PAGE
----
Quote Originally Posted by JimCollum View Post
    Jack may be able to better describe that.. he tends to see the world in a much more orderly manner than me
    Jack is also OCD...

    Jack
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    Re: Fun with MF images, part 2: What are you shooting with that MF back?

    I'm guessing that my garage looks more like Jim's than it does Jack's. I'm not sure which disorder(s) I have, but ORDER is not one of them.


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    Re: Fun with MF images, part 2: What are you shooting with that MF back?

    Having spent many years wandering aimlessly amongst the ancient woodlands of southern England, hugging trees and banging my head against them in frustration, I've come to the conclusion that the only way I can realise my goal is to attempt to bring a sense of order to what is essentially a chaotic environment.

    OCD rules!

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    Re: Fun with MF images, part 2: What are you shooting with that MF back?

    I had the pleasure of viewing some of Jim Collum's prints at the Moab workshop and they are gorgeous in their own right. Personally, I've stumbled along with a more saturated perspective. here is one using the 205TCC, 40mm and CFV. I am particularly fond of the range and depth of color and the abstract composition. the colors themselves are as important to me as the image

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    Re: Fun with MF images, part 2: What are you shooting with that MF back?

    Quote Originally Posted by jlm View Post
    I had the pleasure of viewing some of Jim Collum's prints at the Moab workshop and they are gorgeous in their own right. Personally, I've stumbled along with a more saturated perspective. here is one using the 205TCC, 40mm and CFV. I am particularly fond of the range and depth of color and the abstract composition. the colors themselves are as important to me as the image
    You aren't shooting natural landscapes ... which is what this discussion has been centered on John. I LOVE your stuff, especially the saturated color and sense of design ... which is enhanced by being square IMHO.

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    Re: Fun with MF images, part 2: What are you shooting with that MF back?

    "You aren't shooting natural landscapes..."

    Now there's an interesting concept Marc, "natural landscapes". Thankfully the Gods didn't give us a colour chart.



    A few minutes prior to taking this shot the scene appeared as almost monochrome. At the point of capture the scene appeared pretty much as shown. A few minutes after taking this shot the scene was light by strong sunlight.

    Natural or unnatural?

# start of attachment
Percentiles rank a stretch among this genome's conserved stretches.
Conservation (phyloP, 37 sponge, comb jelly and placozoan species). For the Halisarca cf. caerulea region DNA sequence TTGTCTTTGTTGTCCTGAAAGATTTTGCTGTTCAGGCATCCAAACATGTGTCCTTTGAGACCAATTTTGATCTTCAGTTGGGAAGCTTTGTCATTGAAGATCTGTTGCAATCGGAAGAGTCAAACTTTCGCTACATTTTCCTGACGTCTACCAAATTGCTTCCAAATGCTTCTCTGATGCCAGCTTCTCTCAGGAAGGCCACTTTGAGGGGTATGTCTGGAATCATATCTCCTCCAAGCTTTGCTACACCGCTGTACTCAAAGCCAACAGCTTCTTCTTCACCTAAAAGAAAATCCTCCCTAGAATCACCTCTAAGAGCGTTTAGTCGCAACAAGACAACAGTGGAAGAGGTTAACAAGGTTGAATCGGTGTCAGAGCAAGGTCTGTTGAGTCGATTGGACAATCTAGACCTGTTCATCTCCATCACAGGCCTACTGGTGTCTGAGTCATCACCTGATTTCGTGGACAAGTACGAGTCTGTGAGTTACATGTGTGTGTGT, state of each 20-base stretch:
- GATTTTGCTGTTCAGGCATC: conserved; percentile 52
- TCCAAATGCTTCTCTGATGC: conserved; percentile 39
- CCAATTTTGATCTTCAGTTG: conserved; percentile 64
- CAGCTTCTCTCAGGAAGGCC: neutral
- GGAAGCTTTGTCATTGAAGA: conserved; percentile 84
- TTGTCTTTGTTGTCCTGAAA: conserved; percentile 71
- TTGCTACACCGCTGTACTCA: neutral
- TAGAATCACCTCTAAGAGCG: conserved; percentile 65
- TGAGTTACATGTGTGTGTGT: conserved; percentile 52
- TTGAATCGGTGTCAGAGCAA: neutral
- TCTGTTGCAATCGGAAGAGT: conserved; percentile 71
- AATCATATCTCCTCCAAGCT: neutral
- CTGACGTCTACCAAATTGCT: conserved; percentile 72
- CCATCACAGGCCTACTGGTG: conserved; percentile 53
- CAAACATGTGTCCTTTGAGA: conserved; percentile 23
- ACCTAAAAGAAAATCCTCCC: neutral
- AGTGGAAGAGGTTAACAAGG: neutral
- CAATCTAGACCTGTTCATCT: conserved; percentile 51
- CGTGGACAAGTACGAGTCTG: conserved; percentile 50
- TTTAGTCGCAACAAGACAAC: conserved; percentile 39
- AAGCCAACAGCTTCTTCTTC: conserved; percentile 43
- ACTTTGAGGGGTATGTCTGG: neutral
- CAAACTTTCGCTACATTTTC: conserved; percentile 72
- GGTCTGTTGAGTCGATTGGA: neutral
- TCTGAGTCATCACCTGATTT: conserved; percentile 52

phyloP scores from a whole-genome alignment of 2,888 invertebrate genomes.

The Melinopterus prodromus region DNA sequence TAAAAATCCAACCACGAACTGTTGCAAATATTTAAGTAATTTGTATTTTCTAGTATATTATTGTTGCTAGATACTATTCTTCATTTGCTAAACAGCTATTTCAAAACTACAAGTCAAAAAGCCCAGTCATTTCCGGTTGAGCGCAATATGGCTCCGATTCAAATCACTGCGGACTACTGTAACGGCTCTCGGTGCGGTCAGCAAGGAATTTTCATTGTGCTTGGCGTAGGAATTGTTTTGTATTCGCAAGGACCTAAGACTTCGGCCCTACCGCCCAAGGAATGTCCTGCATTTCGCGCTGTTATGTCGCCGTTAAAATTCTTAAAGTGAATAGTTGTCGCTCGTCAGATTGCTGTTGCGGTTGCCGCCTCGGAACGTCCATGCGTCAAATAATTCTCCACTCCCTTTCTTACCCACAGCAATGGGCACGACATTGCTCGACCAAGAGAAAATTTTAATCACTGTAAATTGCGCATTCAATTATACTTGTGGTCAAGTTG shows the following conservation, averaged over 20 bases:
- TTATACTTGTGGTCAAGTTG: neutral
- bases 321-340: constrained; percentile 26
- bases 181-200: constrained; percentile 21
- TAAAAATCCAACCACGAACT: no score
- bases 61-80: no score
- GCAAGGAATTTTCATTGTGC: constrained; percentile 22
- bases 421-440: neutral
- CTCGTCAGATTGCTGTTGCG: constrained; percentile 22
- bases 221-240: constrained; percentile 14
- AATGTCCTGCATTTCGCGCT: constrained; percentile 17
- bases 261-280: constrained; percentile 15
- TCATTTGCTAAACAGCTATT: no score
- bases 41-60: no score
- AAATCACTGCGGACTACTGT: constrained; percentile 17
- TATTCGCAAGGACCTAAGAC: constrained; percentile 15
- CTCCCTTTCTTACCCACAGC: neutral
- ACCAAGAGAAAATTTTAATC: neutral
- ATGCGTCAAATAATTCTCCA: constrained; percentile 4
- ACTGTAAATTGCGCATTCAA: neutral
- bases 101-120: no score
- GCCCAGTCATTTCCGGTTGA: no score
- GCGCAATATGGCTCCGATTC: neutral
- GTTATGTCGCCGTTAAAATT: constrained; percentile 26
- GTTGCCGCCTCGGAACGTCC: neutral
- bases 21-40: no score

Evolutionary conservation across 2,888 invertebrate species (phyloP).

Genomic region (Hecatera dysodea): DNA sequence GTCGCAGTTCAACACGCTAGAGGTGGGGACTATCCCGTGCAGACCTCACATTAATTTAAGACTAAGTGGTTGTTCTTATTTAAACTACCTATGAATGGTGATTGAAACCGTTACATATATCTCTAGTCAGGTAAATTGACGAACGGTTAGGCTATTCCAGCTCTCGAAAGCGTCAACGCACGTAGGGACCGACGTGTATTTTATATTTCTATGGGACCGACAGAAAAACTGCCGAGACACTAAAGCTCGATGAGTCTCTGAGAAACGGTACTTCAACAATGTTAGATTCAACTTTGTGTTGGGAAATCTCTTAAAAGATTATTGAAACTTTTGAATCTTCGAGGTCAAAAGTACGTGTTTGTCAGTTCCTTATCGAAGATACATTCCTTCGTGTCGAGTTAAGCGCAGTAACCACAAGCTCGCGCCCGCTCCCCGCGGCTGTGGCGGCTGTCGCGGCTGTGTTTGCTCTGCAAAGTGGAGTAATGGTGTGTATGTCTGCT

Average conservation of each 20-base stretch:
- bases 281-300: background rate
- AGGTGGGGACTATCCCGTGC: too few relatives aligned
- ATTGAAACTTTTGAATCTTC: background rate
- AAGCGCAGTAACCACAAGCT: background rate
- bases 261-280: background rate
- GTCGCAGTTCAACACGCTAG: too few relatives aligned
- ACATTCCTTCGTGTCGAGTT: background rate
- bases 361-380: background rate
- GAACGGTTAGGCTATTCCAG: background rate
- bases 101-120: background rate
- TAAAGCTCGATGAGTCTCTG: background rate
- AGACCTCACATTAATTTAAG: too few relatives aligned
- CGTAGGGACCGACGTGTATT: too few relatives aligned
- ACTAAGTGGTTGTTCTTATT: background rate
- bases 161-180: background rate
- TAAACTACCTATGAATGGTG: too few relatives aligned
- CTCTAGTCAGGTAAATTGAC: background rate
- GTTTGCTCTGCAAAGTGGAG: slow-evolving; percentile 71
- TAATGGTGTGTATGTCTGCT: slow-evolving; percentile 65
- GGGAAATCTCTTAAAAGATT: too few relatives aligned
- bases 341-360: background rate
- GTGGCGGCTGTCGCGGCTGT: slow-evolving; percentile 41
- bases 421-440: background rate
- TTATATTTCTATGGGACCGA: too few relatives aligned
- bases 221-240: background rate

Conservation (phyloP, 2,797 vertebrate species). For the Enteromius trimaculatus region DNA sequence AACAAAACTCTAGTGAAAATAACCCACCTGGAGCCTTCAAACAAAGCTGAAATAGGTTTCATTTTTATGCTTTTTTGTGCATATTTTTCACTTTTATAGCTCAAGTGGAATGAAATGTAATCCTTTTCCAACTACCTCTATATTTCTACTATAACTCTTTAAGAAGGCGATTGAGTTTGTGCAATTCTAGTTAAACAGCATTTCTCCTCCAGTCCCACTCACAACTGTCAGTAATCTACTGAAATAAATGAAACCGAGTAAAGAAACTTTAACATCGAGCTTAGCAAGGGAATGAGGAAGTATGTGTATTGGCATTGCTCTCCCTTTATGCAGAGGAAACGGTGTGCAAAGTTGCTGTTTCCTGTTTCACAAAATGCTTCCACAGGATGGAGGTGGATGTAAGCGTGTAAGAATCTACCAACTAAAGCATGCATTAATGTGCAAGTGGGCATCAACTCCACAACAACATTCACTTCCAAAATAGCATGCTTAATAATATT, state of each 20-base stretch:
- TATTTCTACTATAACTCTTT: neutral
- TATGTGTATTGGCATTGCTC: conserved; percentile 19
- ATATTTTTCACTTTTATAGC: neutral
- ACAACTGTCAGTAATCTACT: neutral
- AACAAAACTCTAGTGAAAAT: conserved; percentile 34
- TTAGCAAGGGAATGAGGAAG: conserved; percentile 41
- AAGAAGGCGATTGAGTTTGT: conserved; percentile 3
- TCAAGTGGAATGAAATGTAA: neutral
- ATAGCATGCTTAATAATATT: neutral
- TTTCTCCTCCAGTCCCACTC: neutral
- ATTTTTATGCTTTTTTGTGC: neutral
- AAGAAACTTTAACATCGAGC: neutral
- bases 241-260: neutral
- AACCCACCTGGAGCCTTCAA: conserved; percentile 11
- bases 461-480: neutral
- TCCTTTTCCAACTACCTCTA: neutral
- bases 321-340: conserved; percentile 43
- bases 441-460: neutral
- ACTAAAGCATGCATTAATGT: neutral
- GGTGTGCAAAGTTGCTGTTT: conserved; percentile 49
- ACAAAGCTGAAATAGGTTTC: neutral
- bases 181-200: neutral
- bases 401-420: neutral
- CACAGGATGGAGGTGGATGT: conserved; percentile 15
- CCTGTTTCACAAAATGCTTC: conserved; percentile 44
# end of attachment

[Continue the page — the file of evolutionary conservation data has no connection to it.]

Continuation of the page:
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    Re: Fun with MF images, part 2: What are you shooting with that MF back?

    Beautiful capture, Keith. Living in Florida I no longer have the pleasure of seeing those fall colors and I sure miss them.

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    Re: Fun with MF images, part 2: What are you shooting with that MF back?

    Thought I'd take the big gun out for a spin yesterday... with the two 1.4x mutars stacked on the Hassy 350 SA it's nearly a 700mm focal length. Couldn't make up my mind whether I should have mounted the camera to the tripod with the lens hanging off or the way it's shown. Maybe I need two tripods for this setup

  39. #439
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    Re: Fun with MF images, part 2: What are you shooting with that MF back?

    That is some serious camera porn!
    Jack
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    "Perfection is not attainable. But if we chase perfection, we can catch excellence."

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    Re: Fun with MF images, part 2: What are you shooting with that MF back?

    Man-o-man David ... I'd want an armed guard with that kit. Dead serious cash sitting on that tripod.

    Nice candid shot, what aperture was that?

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    Re: Fun with MF images, part 2: What are you shooting with that MF back?

    Marc, that shot was wide open, which is f/5.6 on that lens, figure you lose one stop for each of the mutars, which would bring it to f/16. I don't think that gets you the DOF of f/16 though... not sure about that. As far as the armed guard, I know what you mean... kind of ridiculous when you think it's worth twice the value of the vehicle I drove there with.

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    Re: Fun with MF images, part 2: What are you shooting with that MF back?

    Quote Originally Posted by David K View Post
    Beautiful capture, Keith. Living in Florida I no longer have the pleasure of seeing those fall colors and I sure miss them.
    Thanks David, appreciated.

    The capture was finally achieved after visiting the location many times over a period of years. When I arrived the entire scene was enveloped by a blanket of thick fog. This exposure was taken as the fog was being rapidly burnt off by the rising sun but before the scene had become impossibly contrasty.

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    Re: Fun with MF images, part 2: What are you shooting with that MF back?

    David